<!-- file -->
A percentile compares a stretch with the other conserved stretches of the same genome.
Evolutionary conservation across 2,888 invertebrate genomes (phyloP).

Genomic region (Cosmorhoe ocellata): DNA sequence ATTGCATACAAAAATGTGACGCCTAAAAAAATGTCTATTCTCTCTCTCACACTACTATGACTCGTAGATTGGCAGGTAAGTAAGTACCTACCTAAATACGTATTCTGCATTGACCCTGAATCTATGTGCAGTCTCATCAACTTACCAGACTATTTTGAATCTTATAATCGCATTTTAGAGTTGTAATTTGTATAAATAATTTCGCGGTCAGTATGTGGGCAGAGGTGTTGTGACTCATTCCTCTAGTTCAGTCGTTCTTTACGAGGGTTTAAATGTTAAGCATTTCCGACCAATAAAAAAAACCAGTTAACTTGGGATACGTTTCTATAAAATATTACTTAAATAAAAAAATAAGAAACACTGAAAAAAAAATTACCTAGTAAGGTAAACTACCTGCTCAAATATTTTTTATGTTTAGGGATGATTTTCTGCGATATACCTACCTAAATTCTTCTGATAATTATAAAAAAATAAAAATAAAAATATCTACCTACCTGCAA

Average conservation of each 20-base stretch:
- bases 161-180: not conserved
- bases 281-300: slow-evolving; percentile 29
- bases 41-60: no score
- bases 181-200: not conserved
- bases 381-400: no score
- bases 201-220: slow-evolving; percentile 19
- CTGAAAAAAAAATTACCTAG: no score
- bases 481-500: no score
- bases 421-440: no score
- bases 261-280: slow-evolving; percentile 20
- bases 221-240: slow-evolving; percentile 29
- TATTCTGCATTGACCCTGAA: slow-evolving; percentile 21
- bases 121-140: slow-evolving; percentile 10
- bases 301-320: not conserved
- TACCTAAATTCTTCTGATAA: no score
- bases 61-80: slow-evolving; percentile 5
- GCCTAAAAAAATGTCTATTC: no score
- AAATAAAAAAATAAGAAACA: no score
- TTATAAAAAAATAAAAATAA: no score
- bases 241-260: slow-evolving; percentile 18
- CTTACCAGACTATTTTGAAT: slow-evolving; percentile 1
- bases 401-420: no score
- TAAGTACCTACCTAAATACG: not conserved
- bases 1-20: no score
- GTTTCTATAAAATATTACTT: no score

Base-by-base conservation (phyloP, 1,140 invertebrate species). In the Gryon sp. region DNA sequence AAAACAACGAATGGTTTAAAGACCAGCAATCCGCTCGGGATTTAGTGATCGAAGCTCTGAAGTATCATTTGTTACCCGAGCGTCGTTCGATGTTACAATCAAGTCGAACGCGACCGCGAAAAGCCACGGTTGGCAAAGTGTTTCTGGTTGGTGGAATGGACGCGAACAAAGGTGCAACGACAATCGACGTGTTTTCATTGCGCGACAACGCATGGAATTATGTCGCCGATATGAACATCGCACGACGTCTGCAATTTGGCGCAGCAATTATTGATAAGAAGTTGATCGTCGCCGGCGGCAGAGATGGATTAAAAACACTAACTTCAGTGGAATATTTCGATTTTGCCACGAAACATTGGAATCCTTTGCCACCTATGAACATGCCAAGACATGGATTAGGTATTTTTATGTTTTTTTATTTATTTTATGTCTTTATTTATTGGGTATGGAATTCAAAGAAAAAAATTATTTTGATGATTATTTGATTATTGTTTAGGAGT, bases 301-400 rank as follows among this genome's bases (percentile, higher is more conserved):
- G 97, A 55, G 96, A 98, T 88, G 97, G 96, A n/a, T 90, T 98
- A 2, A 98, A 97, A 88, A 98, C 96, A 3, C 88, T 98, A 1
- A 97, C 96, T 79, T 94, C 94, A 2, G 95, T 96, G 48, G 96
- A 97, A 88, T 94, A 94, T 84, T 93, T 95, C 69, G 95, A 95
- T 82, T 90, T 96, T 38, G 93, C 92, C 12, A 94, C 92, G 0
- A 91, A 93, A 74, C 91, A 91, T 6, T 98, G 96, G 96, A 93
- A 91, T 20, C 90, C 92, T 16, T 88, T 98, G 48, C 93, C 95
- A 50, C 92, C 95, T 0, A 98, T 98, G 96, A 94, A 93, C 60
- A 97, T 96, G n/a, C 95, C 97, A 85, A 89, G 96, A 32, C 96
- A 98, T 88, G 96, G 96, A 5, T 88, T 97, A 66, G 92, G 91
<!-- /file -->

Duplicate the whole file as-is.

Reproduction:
A percentile compares a stretch with the other conserved stretches of the same genome.
Evolutionary conservation across 2,888 invertebrate genomes (phyloP).

Genomic region (Cosmorhoe ocellata): DNA sequence ATTGCATACAAAAATGTGACGCCTAAAAAAATGTCTATTCTCTCTCTCACACTACTATGACTCGTAGATTGGCAGGTAAGTAAGTACCTACCTAAATACGTATTCTGCATTGACCCTGAATCTATGTGCAGTCTCATCAACTTACCAGACTATTTTGAATCTTATAATCGCATTTTAGAGTTGTAATTTGTATAAATAATTTCGCGGTCAGTATGTGGGCAGAGGTGTTGTGACTCATTCCTCTAGTTCAGTCGTTCTTTACGAGGGTTTAAATGTTAAGCATTTCCGACCAATAAAAAAAACCAGTTAACTTGGGATACGTTTCTATAAAATATTACTTAAATAAAAAAATAAGAAACACTGAAAAAAAAATTACCTAGTAAGGTAAACTACCTGCTCAAATATTTTTTATGTTTAGGGATGATTTTCTGCGATATACCTACCTAAATTCTTCTGATAATTATAAAAAAATAAAAATAAAAATATCTACCTACCTGCAA

Average conservation of each 20-base stretch:
- bases 161-180: not conserved
- bases 281-300: slow-evolving; percentile 29
- bases 41-60: no score
- bases 181-200: not conserved
- bases 381-400: no score
- bases 201-220: slow-evolving; percentile 19
- CTGAAAAAAAAATTACCTAG: no score
- bases 481-500: no score
- bases 421-440: no score
- bases 261-280: slow-evolving; percentile 20
- bases 221-240: slow-evolving; percentile 29
- TATTCTGCATTGACCCTGAA: slow-evolving; percentile 21
- bases 121-140: slow-evolving; percentile 10
- bases 301-320: not conserved
- TACCTAAATTCTTCTGATAA: no score
- bases 61-80: slow-evolving; percentile 5
- GCCTAAAAAAATGTCTATTC: no score
- AAATAAAAAAATAAGAAACA: no score
- TTATAAAAAAATAAAAATAA: no score
- bases 241-260: slow-evolving; percentile 18
- CTTACCAGACTATTTTGAAT: slow-evolving; percentile 1
- bases 401-420: no score
- TAAGTACCTACCTAAATACG: not conserved
- bases 1-20: no score
- GTTTCTATAAAATATTACTT: no score

Base-by-base conservation (phyloP, 1,140 invertebrate species). In the Gryon sp. region DNA sequence AAAACAACGAATGGTTTAAAGACCAGCAATCCGCTCGGGATTTAGTGATCGAAGCTCTGAAGTATCATTTGTTACCCGAGCGTCGTTCGATGTTACAATCAAGTCGAACGCGACCGCGAAAAGCCACGGTTGGCAAAGTGTTTCTGGTTGGTGGAATGGACGCGAACAAAGGTGCAACGACAATCGACGTGTTTTCATTGCGCGACAACGCATGGAATTATGTCGCCGATATGAACATCGCACGACGTCTGCAATTTGGCGCAGCAATTATTGATAAGAAGTTGATCGTCGCCGGCGGCAGAGATGGATTAAAAACACTAACTTCAGTGGAATATTTCGATTTTGCCACGAAACATTGGAATCCTTTGCCACCTATGAACATGCCAAGACATGGATTAGGTATTTTTATGTTTTTTTATTTATTTTATGTCTTTATTTATTGGGTATGGAATTCAAAGAAAAAAATTATTTTGATGATTATTTGATTATTGTTTAGGAGT, bases 301-400 rank as follows among this genome's bases (percentile, higher is more conserved):
- G 97, A 55, G 96, A 98, T 88, G 97, G 96, A n/a, T 90, T 98
- A 2, A 98, A 97, A 88, A 98, C 96, A 3, C 88, T 98, A 1
- A 97, C 96, T 79, T 94, C 94, A 2, G 95, T 96, G 48, G 96
- A 97, A 88, T 94, A 94, T 84, T 93, T 95, C 69, G 95, A 95
- T 82, T 90, T 96, T 38, G 93, C 92, C 12, A 94, C 92, G 0
- A 91, A 93, A 74, C 91, A 91, T 6, T 98, G 96, G 96, A 93
- A 91, T 20, C 90, C 92, T 16, T 88, T 98, G 48, C 93, C 95
- A 50, C 92, C 95, T 0, A 98, T 98, G 96, A 94, A 93, C 60
- A 97, T 96, G n/a, C 95, C 97, A 85, A 89, G 96, A 32, C 96
- A 98, T 88, G 96, G 96, A 5, T 88, T 97, A 66, G 92, G 91